Men, whether they like it or not benefit from the patriarchal shield that makes their lives a little sweeter. God forbid he cook and clean, domestic chores are for girls. He should sit on the couch, have beers and snacks delivered as he shouts at the TV in front of him. This kind of behavioural conditioning in the media and in our homes provides a breeding ground for the next generation to play into the same kind of zombie like fixation with gender roles. [pullquote align=”right”]”Patriarchy is the reason we have a rape culture here and elsewhere.”[/pullquote]

The problem with patriarchy is that it makes men believe they are rightfully entitled to certain things where women are involved, women’s fashion choices among them. It makes women believe that they have to do certain things, look a certain way, say certain things to win them the “real women” label. Being desirable trumping other pursuits, overshadowing other attributes of their womanhood.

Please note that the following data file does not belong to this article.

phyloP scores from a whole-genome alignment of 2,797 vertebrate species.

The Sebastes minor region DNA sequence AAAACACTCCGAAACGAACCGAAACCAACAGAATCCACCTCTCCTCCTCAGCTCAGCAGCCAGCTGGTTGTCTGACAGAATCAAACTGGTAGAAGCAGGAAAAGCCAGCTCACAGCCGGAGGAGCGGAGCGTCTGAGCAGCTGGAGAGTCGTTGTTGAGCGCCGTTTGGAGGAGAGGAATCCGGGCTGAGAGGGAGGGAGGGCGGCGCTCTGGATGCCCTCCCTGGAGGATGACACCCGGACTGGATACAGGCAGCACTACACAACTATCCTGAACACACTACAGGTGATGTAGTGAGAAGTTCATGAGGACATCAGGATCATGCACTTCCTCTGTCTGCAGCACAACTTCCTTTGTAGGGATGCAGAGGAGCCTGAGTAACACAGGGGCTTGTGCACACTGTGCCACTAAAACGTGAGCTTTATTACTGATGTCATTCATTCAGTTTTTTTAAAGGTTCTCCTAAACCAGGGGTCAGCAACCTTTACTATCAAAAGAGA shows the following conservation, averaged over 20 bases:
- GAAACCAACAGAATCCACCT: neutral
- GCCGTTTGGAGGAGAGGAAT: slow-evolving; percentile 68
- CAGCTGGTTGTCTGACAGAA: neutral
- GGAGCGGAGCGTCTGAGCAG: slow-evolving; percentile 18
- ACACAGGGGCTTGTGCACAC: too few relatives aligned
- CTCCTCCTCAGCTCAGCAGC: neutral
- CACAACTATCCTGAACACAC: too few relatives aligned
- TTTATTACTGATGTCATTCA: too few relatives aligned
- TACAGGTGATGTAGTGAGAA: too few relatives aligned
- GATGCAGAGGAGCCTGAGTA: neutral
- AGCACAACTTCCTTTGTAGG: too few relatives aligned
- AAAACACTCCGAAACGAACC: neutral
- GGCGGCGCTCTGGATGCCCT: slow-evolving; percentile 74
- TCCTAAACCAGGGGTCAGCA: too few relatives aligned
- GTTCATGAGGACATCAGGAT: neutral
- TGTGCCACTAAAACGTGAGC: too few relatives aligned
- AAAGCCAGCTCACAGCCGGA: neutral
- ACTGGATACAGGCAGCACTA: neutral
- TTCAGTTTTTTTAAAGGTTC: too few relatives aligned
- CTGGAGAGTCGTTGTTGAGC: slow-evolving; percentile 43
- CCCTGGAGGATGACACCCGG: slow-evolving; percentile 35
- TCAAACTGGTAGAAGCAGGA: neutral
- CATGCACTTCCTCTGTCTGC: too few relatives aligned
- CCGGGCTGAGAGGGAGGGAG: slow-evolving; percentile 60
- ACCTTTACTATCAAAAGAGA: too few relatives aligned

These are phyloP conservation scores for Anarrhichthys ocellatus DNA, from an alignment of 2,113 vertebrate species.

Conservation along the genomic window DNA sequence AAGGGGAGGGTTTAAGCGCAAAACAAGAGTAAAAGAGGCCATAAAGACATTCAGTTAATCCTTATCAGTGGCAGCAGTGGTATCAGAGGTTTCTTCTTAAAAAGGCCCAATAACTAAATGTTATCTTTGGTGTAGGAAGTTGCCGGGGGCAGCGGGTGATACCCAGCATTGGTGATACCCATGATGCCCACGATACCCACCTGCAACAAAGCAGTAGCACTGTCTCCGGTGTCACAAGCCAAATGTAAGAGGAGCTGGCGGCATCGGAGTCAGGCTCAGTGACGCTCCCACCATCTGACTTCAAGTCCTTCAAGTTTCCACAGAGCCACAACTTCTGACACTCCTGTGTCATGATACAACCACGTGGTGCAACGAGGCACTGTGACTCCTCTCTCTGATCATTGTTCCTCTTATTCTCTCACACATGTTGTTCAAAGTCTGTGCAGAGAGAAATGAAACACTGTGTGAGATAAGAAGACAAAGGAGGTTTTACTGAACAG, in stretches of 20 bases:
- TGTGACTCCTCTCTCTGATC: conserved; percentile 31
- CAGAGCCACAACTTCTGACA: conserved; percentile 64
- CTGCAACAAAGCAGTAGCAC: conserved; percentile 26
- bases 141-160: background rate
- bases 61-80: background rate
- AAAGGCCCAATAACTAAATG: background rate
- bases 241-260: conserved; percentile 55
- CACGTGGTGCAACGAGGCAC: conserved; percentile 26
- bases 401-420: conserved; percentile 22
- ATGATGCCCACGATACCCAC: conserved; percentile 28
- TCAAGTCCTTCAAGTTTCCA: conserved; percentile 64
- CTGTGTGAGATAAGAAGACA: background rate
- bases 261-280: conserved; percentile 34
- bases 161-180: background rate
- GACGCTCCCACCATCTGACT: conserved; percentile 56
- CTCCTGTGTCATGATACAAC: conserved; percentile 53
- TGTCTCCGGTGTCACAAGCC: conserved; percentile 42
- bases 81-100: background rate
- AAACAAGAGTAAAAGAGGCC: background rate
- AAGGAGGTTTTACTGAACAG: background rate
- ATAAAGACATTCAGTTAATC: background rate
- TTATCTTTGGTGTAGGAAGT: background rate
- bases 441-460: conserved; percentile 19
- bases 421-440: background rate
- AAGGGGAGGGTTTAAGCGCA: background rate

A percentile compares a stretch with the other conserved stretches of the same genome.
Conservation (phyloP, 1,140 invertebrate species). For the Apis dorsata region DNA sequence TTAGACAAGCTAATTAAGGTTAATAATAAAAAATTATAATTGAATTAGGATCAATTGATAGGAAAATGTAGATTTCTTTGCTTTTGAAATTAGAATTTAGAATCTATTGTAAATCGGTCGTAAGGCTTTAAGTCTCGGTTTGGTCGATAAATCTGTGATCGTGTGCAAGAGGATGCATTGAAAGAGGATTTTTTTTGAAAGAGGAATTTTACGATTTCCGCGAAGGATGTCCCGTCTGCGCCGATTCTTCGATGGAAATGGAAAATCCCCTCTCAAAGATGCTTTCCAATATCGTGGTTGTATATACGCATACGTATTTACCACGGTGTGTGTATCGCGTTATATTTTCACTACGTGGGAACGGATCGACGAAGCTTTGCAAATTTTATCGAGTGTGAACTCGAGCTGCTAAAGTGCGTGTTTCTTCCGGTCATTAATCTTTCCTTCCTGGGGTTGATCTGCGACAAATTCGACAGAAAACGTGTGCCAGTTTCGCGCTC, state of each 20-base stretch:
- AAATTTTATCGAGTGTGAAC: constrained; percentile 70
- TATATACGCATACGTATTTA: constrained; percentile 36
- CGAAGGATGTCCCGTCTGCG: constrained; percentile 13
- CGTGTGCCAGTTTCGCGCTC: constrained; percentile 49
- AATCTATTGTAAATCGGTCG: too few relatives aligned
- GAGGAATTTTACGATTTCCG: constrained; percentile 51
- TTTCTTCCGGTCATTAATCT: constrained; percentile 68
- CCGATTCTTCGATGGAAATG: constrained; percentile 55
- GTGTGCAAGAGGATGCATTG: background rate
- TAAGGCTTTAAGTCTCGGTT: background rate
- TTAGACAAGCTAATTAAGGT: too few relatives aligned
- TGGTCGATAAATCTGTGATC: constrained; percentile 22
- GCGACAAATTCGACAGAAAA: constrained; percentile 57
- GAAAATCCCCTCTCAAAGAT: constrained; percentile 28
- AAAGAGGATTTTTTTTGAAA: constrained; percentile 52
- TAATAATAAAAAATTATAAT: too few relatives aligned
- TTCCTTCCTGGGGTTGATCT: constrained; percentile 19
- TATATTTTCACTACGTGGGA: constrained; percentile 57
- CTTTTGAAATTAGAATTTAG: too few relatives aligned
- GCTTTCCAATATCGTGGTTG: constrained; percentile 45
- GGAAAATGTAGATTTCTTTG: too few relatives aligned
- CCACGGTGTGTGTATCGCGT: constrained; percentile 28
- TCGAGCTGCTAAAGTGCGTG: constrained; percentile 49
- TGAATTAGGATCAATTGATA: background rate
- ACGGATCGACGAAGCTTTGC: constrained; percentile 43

Patriarchy is the reason we have a rape culture here and elsewhere, it allows for the pathological thinking that says a woman can be owned, domineered and conquered at will.  That a woman’s body can be seized, forcefully if all else fails.

What feminism says 

Feminism stands up and shouts “NO!”. It says women are more than their boobs and their bums, more than the scrubbing their hands can endure, are more than the nappies they can change. It says women are capable of more than they are given credit for. It says that women deserve to be treated justly, that they have a place outside of the kitchen. It says gender roles are bullshit, archaic and oppressive.

[pullquote]”I don’t have to be an emotionless “bitch” to be respected, that independence is not about being alone, that my sex life is no one’s business but mine.”[/pullquote]

Feminism has taught me to ignore the cues given to me by society about what kind of woman I should be, because they say so. I should be the kind of woman I choose to be, because I say so. I don’t have to cook and clean to be “wifey material”, a man who thinks like that has no business looking for a wife because clearly all he needs is domestic assistance, which is fairly easy to find in a want ad.

Feminism has also taught me that I don’t have to be an emotionless “bitch” to be respected, that independence is not about being alone, that my sex life is no one’s business but mine. It’s taught me that justice and equality aren’t the same, that sometimes justice does mean giving someone an opportunity based on their gender or race – because equality tends to ignore the existing imbalances between two people when handing out the so called same opportunity or advantage.